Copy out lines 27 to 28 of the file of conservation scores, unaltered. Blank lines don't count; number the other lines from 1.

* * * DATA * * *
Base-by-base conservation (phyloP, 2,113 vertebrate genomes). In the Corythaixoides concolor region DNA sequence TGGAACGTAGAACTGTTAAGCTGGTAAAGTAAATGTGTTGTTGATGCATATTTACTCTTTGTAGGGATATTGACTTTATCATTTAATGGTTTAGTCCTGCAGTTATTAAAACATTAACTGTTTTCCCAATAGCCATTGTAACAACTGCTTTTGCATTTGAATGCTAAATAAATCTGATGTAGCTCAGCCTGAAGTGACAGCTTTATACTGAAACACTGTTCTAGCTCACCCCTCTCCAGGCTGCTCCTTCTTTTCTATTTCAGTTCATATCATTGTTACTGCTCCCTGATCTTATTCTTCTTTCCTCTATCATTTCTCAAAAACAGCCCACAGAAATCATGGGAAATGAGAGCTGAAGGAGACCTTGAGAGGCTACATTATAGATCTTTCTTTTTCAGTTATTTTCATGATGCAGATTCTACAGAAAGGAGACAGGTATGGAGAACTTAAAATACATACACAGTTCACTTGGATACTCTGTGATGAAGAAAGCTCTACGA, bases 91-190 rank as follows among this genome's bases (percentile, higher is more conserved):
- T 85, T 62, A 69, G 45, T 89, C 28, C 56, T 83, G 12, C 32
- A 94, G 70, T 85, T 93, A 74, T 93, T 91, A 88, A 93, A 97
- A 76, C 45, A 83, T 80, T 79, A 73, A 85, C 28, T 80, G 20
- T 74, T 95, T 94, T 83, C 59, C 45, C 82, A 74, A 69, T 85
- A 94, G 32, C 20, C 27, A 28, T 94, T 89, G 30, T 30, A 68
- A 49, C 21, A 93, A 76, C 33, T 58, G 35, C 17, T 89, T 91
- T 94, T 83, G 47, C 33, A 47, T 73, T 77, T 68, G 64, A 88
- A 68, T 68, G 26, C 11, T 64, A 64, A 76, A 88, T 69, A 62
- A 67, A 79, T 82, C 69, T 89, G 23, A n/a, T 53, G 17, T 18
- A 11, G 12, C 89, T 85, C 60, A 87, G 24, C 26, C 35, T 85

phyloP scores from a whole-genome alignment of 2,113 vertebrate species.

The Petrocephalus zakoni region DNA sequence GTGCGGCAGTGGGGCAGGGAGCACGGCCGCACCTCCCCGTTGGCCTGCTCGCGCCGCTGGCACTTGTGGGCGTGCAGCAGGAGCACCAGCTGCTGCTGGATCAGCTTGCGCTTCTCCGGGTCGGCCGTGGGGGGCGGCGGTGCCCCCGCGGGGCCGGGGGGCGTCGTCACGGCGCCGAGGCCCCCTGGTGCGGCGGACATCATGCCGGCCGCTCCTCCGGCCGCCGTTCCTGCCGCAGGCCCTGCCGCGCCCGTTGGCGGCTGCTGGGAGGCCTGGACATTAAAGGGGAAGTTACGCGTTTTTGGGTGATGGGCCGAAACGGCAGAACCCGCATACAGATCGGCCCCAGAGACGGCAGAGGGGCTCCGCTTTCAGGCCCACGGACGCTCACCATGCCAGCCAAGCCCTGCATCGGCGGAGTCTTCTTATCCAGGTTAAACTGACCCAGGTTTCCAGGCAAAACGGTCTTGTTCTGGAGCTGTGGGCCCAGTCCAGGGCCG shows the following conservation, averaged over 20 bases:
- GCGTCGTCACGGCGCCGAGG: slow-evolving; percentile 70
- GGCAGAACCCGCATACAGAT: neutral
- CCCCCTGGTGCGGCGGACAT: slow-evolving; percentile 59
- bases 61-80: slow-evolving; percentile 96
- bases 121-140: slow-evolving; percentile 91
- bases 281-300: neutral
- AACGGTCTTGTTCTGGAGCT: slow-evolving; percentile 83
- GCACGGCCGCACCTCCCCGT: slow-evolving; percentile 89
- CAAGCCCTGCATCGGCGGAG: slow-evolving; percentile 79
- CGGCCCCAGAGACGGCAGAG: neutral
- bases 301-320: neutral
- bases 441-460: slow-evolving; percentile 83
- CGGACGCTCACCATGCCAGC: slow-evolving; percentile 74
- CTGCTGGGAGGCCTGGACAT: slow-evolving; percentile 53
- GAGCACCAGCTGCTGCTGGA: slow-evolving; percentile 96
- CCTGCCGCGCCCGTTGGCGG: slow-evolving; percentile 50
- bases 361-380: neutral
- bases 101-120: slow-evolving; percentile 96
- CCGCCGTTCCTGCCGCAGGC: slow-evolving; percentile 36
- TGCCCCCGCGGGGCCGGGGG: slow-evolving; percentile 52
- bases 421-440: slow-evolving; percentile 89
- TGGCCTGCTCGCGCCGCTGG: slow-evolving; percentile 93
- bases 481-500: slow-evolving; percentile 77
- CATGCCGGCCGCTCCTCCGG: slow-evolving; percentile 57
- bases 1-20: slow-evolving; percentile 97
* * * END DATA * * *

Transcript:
- CTGCTGGGAGGCCTGGACAT: slow-evolving; percentile 53
- GAGCACCAGCTGCTGCTGGA: slow-evolving; percentile 96